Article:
5 Tips for Preventing Virus Attacks on Your Computer

1. Keep your signature files up to date: On most virus removal programs, there is a component that will check for virus signature updates at regular intervals when your computer is connected to the internet. You may either get a prompt to update your signature files, or a status indicator will say that the current signature file is not up to date. You can check for signature updates manually by right clicking on most antivirus icons in the lower right corner of your desktop.

2. Your toolbars on your browser need to be kept at a minimum. Toolbars generally are not a good thing to install. Some toolbars, when installed, are hard to get rid of. One example is Babylon, which is a toolbar that lingers on your computer when you thought you got rid of it. Toolbars can be installed in Internet Explorer, Firefox, Google Chrome and more. Toolbars sometimes come bundled with other software that you install on your computer. Toolbars are stealthy. They get installed in your browser, then suddenly, your whole browsing experience has been hijacked. The next time your computer is infected with spyware or viruses and you’ve got 4 or more toolbars, Eliminate the toolbars, and run a virus scan to see if that eliminated the problem.

3. Do research on new programs before downloading them. Some viruses come in the form of a program that you are downloading from a seemingly friendly internet web site; some programs that say they can magically fix your computer can also cause your system to crash. By researching the name of the web site that provides a download and by researching the name of the exe, zip, tar or whatever file extension it has in Google before you actually use it, you may find that the program has been mentioned as a possible virus, worm, or malware. Some driver downloads, pornographic web sites, and legitimate looking adware removal programs have been known to be viruses in disguise. A Trojan horse is a legitimate looking program that does your computer harm. The AVG antivirus logo has been copied onto Trojan horse programs and users have had a serious virus attack. Virus removal programs such as AntiVirus Live, Advanced Virus Remover are also programs that disguise themselves as legitimate programs. These programs will hold your computer hostage until you pay ransom money. Don’t pay, because the problem will only get worse, and not better.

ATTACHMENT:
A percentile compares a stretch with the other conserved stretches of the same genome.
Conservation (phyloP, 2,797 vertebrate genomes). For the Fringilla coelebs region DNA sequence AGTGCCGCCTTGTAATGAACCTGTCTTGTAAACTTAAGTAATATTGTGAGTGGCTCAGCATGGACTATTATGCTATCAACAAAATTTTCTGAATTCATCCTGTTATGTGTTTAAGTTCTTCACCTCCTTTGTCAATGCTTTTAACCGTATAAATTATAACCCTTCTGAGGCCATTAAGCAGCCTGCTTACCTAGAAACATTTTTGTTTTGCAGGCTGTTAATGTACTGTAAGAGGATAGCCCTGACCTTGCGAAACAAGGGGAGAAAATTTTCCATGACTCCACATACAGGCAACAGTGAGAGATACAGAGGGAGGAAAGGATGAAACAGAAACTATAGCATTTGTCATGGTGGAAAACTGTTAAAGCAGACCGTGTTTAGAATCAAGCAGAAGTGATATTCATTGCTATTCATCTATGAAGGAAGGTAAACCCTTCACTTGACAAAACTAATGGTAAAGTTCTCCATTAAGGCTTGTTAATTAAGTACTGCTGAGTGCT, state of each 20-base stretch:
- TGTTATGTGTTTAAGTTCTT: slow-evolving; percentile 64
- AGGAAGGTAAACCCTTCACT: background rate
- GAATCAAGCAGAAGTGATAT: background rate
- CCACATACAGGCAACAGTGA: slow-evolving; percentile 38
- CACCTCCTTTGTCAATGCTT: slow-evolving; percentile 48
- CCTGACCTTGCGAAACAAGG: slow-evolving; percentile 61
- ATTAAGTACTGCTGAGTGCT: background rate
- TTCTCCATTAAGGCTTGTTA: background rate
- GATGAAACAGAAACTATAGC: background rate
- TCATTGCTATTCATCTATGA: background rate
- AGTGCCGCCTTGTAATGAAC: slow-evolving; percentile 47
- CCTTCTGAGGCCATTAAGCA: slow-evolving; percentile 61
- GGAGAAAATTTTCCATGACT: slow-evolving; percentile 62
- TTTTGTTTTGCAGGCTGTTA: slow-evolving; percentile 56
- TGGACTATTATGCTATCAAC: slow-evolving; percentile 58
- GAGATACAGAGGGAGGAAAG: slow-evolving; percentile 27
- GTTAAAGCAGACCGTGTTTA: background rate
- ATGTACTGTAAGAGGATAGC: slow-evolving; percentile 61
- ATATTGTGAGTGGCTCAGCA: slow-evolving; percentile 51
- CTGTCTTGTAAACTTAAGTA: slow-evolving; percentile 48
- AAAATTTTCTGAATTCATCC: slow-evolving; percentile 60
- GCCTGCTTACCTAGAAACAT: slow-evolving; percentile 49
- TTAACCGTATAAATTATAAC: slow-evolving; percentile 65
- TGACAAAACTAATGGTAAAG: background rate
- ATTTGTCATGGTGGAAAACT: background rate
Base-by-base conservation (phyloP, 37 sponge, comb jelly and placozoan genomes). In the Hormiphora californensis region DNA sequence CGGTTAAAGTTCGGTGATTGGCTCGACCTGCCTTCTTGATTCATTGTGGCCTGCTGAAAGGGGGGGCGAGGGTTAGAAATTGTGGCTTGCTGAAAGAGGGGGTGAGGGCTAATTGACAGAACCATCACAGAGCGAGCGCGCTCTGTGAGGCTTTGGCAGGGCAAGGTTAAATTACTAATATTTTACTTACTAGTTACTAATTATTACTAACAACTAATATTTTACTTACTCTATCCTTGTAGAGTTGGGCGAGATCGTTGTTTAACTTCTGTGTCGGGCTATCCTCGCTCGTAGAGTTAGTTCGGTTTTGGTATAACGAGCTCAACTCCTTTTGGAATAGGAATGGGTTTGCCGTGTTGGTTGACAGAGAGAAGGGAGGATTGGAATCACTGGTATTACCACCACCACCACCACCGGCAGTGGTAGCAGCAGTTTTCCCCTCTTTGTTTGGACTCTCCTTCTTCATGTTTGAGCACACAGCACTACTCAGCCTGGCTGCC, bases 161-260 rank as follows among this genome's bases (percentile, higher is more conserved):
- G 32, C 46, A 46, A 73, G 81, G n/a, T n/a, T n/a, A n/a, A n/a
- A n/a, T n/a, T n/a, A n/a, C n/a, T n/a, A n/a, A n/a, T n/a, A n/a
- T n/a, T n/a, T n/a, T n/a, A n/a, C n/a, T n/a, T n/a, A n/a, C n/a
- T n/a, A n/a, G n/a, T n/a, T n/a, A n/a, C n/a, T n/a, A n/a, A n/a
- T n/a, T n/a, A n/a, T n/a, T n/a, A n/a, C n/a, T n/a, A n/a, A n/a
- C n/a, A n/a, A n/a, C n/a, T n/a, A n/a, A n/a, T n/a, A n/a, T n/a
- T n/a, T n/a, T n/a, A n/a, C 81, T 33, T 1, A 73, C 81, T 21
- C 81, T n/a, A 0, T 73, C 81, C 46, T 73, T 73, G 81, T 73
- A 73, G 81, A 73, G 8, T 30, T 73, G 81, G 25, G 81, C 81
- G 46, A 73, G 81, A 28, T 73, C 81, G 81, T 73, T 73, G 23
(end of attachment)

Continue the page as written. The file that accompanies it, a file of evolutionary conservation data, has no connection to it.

4. Do virus scans on your computer on a regular basis. A virus scan is very important to do on your computer on a regular basis, but more often than a periodic PC Tune up. It is recommended to do a virus scan at least once a week, if not every day, according to your internet use and the number of critical files on your pc. Kaspersky, Mcafee, Trendmicro all are some of the companies that have a free web scanner that will run on your computer to detect viruses. When you perform a virus scan, your antivirus program searches your system for virus signatures that are attached to executable programs and applications, such as email clients. A virus scanner can search all executables when a system is booted or scan a file only when a change is made to the file because some viruses will change your computer files.

5. Avoid downloading content from P2P file sharing sites. Peer-to-Peer networking, known as P2P, is similar in concept to a browser. It is an application that runs on your PC and allows sharing of files. Napster and Lime wire used to be two of the most popular peer-to-peer application programs, sharing MP3 music files, until they were shut down by the U.S. Justice Department. Today, favorites like Emule, Gnutella, Morpheus, Bearshare, and Kazaa share center stage. There are many virus programs that spread through various P2P networks, so by avoiding downloading P2P software, you will have less problems with malware and viruses. With the massive popularity of P2P file sharing also comes the risks of embedded adware / spyw3are in client distributions. A recent scan by the Center for information security found spyware and pests in Kazaa, Edonkey, Morpheous, and Bearshare. The vulnerabilities included active content and embedded url’s, and vulnerabilities in the media reader. It is suggested that you read the EULA’s or End user license agreements.

How To Remove Total Virus Scanner

Total Virus Scanner is a newly released virus infection that’s been created by hackers to try and get you to buy the fake upgrade to the program. Although this tool may look legitimate (and it’s design is surprisingly good actually) – it’s a scam. This tool will do nothing to help your system, and is continually going to be causing a huge number of problems for your system. In order to get rid of the program, you really need to be able to get rid of all the parts of the infection that you’ll have installed onto your PC, allowing Windows to run without the constant threat of the infection looming over it.

If you have the Total Virus Scanner virus on your computer, it’s vital that you’re able to remove all the parts of the program in the most effective way. We’ve found this can be slightly more trickier than what it may seem. This is because the main aspect of this infection is the way in which it will continually block the likes of Windows Task Manager, your programs and the Internet of Windows. If you’re experiencing problems with the infection, it’s important that you’re able to first stop the virus from loading, and then delete any of the files that it may have inside, which will boost your PC’s reliability and effectiveness.